Rod Nichol would like to see a greater amount of public involvement with services provided by the Comox Valley Regional District.
The Area B director is advocating for a public process that looks at all services, and considers if any non-essential ones could be reduced or eliminated. The idea is that tax requisition savings could be applied to another service that requires an increase.
“There’s so many costs we can’t defer,” Nichol said Tuesday at committee of the whole. “I’m really concerned about the number of services people would like to see.”
While he understands the importance of water, sewer and the like, Nichol believes the CVRD has reached a stage where it needs to prioritize services. He feels the board should aim to hold the 2016 tax requisition as close to zero per cent as possible.
The committee approved his request for staff to prepare a report that considers a process for public engagement using an independent third party to prioritize services with the objective of minimizing tax requisition increases.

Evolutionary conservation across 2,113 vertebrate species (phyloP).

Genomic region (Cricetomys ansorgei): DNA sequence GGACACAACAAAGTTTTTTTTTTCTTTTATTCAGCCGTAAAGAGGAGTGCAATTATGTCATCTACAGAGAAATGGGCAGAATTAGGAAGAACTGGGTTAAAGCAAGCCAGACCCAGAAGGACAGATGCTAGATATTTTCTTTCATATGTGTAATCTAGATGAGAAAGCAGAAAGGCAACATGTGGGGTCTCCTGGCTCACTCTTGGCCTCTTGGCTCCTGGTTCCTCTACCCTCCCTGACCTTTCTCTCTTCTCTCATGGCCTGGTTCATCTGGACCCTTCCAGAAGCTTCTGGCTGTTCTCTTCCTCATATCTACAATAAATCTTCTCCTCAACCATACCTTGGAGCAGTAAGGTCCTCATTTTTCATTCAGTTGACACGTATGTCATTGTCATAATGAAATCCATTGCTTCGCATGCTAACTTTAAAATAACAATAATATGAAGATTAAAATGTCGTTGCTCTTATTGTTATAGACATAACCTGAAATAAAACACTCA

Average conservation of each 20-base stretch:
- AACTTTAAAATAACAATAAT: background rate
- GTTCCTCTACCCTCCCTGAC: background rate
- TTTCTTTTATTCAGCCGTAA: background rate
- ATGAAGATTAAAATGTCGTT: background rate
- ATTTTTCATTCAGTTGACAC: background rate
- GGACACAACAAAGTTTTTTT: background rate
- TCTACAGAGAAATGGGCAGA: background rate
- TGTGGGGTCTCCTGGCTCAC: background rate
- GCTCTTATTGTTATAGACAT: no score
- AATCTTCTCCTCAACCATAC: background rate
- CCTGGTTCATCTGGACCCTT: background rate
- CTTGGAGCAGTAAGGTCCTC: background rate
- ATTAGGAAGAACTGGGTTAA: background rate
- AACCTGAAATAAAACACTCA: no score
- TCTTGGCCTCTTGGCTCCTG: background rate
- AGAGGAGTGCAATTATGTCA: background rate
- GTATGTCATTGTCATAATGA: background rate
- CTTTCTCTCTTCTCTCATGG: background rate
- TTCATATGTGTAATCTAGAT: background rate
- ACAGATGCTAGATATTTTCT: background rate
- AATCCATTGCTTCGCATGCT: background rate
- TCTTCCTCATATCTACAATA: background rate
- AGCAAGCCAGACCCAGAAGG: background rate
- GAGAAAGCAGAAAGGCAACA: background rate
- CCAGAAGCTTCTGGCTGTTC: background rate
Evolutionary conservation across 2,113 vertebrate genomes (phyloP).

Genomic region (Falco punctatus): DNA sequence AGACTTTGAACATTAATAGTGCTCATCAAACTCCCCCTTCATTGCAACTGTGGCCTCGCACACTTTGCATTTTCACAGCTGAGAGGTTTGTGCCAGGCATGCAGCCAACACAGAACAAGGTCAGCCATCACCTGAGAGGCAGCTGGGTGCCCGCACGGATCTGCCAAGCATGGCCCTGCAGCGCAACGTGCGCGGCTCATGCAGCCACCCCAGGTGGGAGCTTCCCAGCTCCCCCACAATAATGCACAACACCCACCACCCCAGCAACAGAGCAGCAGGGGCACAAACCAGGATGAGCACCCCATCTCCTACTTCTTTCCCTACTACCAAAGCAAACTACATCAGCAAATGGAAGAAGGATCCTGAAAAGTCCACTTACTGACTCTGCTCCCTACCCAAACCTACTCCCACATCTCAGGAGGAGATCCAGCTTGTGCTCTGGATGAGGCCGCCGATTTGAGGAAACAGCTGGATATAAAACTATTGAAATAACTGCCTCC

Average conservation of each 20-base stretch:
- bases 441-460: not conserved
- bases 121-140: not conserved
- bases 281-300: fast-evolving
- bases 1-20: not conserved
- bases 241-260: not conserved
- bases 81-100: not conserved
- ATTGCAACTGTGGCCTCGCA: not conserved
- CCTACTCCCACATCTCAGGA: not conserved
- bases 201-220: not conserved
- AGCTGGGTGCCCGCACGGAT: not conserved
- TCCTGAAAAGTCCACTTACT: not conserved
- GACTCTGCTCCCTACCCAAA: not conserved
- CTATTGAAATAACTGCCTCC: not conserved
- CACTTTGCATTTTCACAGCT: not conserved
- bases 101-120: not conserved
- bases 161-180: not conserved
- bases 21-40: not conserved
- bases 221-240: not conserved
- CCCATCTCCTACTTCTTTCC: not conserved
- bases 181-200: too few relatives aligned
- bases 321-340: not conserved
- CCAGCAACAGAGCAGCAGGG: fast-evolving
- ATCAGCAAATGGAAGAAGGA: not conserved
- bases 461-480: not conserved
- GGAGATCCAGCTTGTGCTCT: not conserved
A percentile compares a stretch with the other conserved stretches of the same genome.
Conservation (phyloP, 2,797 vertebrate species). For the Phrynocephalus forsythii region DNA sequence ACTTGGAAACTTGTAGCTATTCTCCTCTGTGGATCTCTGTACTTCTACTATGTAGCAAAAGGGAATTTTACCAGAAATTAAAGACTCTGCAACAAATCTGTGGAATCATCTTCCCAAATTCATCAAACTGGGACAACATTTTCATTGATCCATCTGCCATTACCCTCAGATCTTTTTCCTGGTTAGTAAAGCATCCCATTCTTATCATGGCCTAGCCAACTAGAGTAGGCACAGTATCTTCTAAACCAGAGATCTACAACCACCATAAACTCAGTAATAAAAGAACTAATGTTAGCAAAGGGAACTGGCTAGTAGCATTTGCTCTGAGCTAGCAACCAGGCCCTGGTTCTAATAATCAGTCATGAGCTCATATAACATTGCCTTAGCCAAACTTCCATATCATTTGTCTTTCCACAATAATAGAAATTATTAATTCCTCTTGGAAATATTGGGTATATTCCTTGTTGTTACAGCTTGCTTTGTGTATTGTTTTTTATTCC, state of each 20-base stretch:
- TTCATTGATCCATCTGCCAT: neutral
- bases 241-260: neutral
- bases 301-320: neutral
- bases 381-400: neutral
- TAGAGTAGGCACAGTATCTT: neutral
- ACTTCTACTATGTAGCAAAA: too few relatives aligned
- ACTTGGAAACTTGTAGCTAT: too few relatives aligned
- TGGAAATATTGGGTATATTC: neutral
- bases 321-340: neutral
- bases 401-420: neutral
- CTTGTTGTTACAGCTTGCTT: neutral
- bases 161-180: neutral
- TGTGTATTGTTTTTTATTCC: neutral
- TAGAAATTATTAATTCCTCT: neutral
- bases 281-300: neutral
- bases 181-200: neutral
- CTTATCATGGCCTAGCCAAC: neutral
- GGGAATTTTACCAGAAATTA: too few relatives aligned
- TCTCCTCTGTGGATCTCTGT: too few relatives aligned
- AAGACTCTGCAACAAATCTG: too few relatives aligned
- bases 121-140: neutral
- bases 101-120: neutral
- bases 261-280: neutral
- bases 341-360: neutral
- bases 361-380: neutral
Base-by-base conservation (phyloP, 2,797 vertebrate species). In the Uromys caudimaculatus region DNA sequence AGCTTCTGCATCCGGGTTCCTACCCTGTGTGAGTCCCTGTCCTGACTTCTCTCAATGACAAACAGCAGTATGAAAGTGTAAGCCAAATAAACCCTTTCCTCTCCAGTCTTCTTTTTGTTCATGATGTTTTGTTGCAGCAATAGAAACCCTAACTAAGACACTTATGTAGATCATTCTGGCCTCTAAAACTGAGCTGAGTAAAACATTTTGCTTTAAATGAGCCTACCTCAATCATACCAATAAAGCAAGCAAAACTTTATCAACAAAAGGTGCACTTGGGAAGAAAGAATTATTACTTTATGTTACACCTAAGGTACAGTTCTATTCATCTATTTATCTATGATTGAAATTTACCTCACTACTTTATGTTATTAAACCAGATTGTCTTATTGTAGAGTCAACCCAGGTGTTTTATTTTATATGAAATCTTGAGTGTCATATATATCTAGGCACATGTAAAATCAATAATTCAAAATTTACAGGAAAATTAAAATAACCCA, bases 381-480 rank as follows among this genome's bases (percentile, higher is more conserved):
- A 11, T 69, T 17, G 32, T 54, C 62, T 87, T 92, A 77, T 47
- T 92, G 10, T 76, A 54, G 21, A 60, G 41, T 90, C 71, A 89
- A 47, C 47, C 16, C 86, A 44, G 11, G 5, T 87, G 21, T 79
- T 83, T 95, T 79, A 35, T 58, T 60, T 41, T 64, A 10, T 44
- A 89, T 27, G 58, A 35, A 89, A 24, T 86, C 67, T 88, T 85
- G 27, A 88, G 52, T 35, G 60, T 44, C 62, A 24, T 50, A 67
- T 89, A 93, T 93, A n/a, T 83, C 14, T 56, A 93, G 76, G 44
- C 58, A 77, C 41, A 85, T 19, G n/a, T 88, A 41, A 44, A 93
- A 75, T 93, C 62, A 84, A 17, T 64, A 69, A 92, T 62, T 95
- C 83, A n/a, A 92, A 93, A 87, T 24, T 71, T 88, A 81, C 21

Comox director Ken Grant feels a review would be a “worthy thing.”
“I think you’re dead right,” Grant said. “There’s a cost to them (services). I think this could be a good exercise.”
Courtenay director Manno Theos also lauded Nichol’s idea, suggesting some of the approximate 100 services could be streamlined or combined.
Cumberland director Gwyn Sproule opposed Nichol’s request. She is not keen on paying someone to chime in on subjects to which board members have a say at budget time.
“We’re the overseer,” Courtenay director Erik Eriksson said. “Why hire someone to oversee our administration?”
Nichol hears time and again how constituents are at the end of their rope with taxes, which are going to increase with future projects.
“The whole point of this is to involve the public,” he said.
Comox director Barbara Price suggests treading carefully when it comes to services.
“They come out for a good reason,” she said. “Regional districts are very complex.”
To attempt to simplify things can be difficult, and even costly in the end, Price noted.